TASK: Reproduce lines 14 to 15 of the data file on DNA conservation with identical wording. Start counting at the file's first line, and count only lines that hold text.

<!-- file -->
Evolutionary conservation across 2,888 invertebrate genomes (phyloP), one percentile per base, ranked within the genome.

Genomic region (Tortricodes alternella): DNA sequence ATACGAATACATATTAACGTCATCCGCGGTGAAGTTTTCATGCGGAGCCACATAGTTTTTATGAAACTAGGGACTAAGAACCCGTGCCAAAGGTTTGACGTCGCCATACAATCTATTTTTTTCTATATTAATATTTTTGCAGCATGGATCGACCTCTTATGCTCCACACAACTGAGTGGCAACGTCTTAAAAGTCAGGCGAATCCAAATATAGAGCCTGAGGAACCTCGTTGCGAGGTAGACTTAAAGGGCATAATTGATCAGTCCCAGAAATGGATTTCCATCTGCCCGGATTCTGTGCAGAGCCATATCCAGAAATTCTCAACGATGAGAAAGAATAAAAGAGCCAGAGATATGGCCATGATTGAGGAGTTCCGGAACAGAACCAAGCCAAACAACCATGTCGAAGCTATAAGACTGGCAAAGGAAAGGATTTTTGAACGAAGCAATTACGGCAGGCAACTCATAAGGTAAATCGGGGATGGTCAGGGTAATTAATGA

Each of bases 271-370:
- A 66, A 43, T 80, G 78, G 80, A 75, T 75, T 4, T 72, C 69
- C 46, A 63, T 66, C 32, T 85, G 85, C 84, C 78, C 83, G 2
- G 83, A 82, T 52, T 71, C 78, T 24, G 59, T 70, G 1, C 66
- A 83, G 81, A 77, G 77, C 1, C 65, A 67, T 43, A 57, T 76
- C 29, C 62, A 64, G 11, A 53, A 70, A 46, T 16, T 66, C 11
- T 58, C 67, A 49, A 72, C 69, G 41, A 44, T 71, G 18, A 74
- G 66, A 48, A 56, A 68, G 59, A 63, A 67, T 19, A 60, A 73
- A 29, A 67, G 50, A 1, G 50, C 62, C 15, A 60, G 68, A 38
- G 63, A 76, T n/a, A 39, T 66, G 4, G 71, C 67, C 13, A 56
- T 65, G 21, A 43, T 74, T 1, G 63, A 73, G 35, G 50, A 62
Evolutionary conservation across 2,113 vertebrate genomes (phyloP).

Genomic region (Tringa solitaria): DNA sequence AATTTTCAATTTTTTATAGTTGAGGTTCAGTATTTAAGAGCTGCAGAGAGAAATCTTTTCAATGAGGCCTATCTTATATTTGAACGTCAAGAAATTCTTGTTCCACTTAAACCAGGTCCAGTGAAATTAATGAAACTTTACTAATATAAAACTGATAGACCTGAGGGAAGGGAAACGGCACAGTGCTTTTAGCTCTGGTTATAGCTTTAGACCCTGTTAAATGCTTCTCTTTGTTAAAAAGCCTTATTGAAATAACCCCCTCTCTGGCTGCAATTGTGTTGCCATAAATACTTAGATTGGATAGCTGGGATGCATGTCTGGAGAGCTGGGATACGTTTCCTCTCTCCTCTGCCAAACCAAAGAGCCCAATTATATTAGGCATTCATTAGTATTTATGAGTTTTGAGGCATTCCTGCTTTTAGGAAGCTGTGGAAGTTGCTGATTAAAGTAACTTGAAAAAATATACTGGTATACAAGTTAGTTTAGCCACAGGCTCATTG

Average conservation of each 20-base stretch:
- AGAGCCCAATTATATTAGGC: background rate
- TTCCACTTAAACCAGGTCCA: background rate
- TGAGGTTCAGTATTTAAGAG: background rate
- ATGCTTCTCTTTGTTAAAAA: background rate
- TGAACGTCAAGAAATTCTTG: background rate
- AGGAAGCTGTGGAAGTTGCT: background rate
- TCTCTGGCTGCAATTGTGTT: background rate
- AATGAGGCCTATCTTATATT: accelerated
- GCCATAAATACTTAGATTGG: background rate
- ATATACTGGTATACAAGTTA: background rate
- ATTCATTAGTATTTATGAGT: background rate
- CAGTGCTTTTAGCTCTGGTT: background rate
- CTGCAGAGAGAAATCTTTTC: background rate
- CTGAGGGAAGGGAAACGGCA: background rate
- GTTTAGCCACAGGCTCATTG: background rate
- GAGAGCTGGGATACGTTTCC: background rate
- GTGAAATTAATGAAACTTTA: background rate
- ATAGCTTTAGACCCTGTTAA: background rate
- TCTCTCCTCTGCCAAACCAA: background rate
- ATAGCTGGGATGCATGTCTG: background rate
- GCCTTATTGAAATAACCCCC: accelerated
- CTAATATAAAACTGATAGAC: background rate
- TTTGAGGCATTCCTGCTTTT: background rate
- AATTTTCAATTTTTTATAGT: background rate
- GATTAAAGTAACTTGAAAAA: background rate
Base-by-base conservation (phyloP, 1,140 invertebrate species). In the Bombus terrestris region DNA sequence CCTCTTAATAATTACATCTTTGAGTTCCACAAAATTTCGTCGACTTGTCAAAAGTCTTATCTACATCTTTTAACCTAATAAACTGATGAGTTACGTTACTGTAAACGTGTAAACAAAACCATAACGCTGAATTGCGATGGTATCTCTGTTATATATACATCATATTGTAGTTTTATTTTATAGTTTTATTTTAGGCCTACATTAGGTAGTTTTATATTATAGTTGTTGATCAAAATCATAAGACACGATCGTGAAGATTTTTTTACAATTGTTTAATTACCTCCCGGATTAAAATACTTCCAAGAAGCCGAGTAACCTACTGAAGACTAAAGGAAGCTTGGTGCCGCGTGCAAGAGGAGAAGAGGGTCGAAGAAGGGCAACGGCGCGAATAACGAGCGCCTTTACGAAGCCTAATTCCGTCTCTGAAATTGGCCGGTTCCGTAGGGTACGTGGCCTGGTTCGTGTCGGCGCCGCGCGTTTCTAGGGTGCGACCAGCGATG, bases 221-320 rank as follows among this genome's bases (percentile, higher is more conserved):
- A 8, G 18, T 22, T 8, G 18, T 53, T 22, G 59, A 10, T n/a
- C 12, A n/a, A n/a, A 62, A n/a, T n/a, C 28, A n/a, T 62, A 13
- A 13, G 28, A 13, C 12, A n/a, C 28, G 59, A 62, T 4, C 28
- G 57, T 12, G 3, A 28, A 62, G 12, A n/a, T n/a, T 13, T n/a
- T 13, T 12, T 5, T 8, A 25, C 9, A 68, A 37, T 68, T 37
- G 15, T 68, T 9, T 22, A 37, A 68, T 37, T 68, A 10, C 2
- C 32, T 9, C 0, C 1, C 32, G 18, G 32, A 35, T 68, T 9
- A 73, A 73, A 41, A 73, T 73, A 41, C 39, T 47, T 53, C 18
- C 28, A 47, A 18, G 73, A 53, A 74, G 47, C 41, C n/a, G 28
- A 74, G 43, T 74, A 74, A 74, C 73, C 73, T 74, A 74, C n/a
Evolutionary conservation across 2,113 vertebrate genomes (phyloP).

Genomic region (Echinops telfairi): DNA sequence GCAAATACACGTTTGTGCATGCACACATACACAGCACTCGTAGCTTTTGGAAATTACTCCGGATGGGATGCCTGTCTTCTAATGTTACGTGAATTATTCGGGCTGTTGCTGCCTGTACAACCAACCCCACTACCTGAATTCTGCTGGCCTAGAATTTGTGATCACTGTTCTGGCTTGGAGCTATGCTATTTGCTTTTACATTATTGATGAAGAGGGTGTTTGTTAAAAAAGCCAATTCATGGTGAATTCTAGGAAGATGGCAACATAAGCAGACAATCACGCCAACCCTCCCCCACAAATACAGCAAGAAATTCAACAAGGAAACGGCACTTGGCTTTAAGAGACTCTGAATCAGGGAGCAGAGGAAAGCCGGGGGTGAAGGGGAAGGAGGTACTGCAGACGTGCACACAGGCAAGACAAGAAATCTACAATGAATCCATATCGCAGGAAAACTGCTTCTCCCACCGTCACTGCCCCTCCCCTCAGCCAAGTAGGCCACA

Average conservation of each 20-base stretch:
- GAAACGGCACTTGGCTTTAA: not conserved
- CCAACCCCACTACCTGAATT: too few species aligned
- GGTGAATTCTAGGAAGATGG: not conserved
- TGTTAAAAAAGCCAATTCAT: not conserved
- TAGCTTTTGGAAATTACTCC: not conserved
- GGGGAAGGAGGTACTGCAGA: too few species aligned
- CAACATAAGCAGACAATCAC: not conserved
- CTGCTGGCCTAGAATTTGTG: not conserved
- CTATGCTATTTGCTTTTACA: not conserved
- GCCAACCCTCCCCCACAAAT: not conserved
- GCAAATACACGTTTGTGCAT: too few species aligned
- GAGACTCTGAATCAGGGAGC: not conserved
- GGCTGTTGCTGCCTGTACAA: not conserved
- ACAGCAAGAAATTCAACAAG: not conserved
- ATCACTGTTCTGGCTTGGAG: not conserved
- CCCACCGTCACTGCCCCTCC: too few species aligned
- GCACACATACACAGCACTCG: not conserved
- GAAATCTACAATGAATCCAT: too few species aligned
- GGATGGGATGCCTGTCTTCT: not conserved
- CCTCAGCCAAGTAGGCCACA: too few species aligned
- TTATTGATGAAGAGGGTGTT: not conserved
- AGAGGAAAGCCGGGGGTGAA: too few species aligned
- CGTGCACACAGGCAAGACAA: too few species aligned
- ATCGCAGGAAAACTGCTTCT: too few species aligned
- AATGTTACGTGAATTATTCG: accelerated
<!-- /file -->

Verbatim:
Evolutionary conservation across 2,113 vertebrate genomes (phyloP).

Genomic region (Tringa solitaria): DNA sequence AATTTTCAATTTTTTATAGTTGAGGTTCAGTATTTAAGAGCTGCAGAGAGAAATCTTTTCAATGAGGCCTATCTTATATTTGAACGTCAAGAAATTCTTGTTCCACTTAAACCAGGTCCAGTGAAATTAATGAAACTTTACTAATATAAAACTGATAGACCTGAGGGAAGGGAAACGGCACAGTGCTTTTAGCTCTGGTTATAGCTTTAGACCCTGTTAAATGCTTCTCTTTGTTAAAAAGCCTTATTGAAATAACCCCCTCTCTGGCTGCAATTGTGTTGCCATAAATACTTAGATTGGATAGCTGGGATGCATGTCTGGAGAGCTGGGATACGTTTCCTCTCTCCTCTGCCAAACCAAAGAGCCCAATTATATTAGGCATTCATTAGTATTTATGAGTTTTGAGGCATTCCTGCTTTTAGGAAGCTGTGGAAGTTGCTGATTAAAGTAACTTGAAAAAATATACTGGTATACAAGTTAGTTTAGCCACAGGCTCATTG